Posted on 26th October, 2016



Reminder  : to celebrate this month of creativity there will be an actual gathering of bodies in the lecture room at the Wildfowl and Wetlands Trust, Caerlaverock, Eastpark Farm,DG1 4RS on Saturday 29th October from 2.00 - 4.00 pm - entry free but buy your own tea and cakes. There will be brief readings, mostly about the birds, and a chance to meet and talk with each other - bring your friends and family - come early and stay late to enjoy this beautiful sanctuary and winter home for birdlife. Please let me know if you would like to read and I'll make a list.




Puffins - Tom Langlands



To Trieste & Back


James Joyce speaking through his proxy, Stephan Dedalus, in A Portrait of the Artist as a Young Man, talks of flying by the nets of social and cultural expectation. He was also implying the flight from Ireland to Trieste, in 1904.

            For the past ten years a friend and I had discussed the possibility of making a literary pilgrimage to that city. I fancied walking past the statue of Joyce which I knew to be there, and having my photograph taken seeming not to notice our great literary forebear. As it turned out my camera broke a short while before we left and I had to take an old digital video camera – the complexities of using which defeated my friend at the crucial moment. 

            I’m a fan of The Image, a history of pseudo events..’ by Daniel Boorstein, in which the replaying, staging, falsifying and fixing of what has happened by what is appearing to be happening was explored. Should I go back over the Grand Canal Bridge and seem to miss Joyce again? Instinctively I decided not. So my friend’s movie footage – which I still haven’t looked at - will record a real event, off camera of the intended event, a comic irony that I hope Joyce would have appreciated, especially in light of the umpteen hundred kilometres of drive that led us to it!

            Joyce, in bronze, looked wistful and distracted to me, leaning slightly it seemed, against the side of the bridge; loitering, is one description I have seen applied to him. Perhaps he was thinking of Dublin, or of Molly Bloom! A couple of streets away there is another statue: an altogether fiercer character strides along, dressed in boots and flat cap and long overcoat, his collar turned up against and the hem of his coat flapping in the fierce, cold Trieste breeze which blew all of the time we were there. Not Joyce again, this is the poet Umberto Sabo, of whom I knew nothing, and know precious little more as I write!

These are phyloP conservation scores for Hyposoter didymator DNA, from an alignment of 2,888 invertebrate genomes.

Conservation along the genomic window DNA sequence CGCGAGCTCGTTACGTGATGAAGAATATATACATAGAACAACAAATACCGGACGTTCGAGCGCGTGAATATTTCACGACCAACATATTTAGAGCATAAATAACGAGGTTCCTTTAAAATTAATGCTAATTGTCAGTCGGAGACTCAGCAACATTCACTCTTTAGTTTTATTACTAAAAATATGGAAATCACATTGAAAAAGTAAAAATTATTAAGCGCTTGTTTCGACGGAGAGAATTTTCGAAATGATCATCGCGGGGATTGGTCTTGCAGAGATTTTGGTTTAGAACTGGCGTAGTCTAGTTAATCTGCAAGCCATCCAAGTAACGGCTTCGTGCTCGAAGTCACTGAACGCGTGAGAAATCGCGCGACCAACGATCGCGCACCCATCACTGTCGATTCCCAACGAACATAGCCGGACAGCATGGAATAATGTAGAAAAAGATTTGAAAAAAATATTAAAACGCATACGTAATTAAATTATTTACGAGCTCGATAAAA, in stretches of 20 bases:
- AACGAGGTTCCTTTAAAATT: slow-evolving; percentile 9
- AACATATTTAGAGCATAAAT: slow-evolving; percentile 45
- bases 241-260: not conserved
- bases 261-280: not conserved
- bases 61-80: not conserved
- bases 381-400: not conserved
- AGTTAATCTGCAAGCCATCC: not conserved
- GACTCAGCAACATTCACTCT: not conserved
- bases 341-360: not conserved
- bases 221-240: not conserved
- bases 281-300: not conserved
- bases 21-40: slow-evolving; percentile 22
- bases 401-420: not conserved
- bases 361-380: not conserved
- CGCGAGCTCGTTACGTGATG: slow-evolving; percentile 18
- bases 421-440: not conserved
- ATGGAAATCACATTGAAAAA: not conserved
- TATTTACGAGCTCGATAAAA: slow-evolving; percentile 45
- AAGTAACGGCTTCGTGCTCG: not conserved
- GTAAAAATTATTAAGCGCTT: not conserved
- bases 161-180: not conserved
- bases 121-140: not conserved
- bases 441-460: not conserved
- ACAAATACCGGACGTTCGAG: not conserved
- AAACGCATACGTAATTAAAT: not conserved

Joyce’s migration to Trieste lasted sixteen years, ours lasted not much more than that number of hours! Yet a journey there and back is a journey there and back. Joyce never returned to Ireland. His, ultimately was an emigration. We were more like the birds that fly from my telephone wires in the autumn, and return to them in the spring. 

            I wonder if they return changed by their journeys, or if that is a purely human conceit? I wonder if they find the places they return to changed. Even after ten days we feel the friction of our changed selves against the changed places we return to. Nothing holds still. Nothing living remains exactly the same. 

            And there is the matter of changed ideas, ideas of renewals and of other journeys to be made on our return; dreams and expectations built on our memories and perceptions of where we have left, projected onto our assumptions of to where we shall return. 


Brindley Hallam Dennis



Seasons prompt




The day lengthened as the tide closed

Over the strand, shortening time, paddling

Close, gull prints on the damp shore, closing

The peaceful circle between sky and sea


Contrasting with the straightness of the road

The aggression with which our hearts respond 

To the challenges, there the fluidity is meditative

Here the fixed is stuck impassive unmoving


Out there clarity, light, a clear and fine day

Here melancholy, darkness of thought

Out there just the freeing possibility of being

Here the heaviness that bears down unfeeling


As the day draws inevitably to its close, each

Day now shorter than the day before, night falling

So we settle for the lessening of time and space

Embracing the nights tranquility if such is granted


Geoff Smith





Dog Violet - Leonie Ewing



Cat Fish


Barbate, Spain: we went out early to see the sardine boats come in and unload their catch; a smelly business. The fishermen sung as they swung the boxes of fish from the boats up onto the harbour. Then from behind and between crates and lobster pots, cats started to appear; slinking and slithering, ears pricked, noses quivering, they came one by one and each took just one fish from the piled up boxes.. Then they slunk away into shadows I hadn’t noticed. We came back the next day and watched the scene play and replay itself. I was fascinated by the cats' ritual and restraint.


A sardine is a small fish, surely it would be possible for some cats to manage to snatch two fish? But no. Each time we wandered down to watch what had become the cat-fish fun, we only ever saw a cat with one fish. Did these scavenging cats have a code of conduct – were they thoughtful of the well-being of the feral group? Were they more altruistic than we humans? we wondered as we meandered along the harbour in search of coffee. 


Steph Newham.



Fire Prompt




Small flames adore

Creep, explore, leap,

Crackle with affection;

Their attention kills

The thing they need,

Embers fall beneath

Maintain a bed of fire

To feed the greedy

Upward reach of tongues;

Heat grows until

Log’s hollow glow subsides

In clouds of sparks;

Even as they die

Flames flow round

Last charred coals

Of their yearly feast.


Anne Micklethwaite





Apples with shield bug - Hazel Lowther


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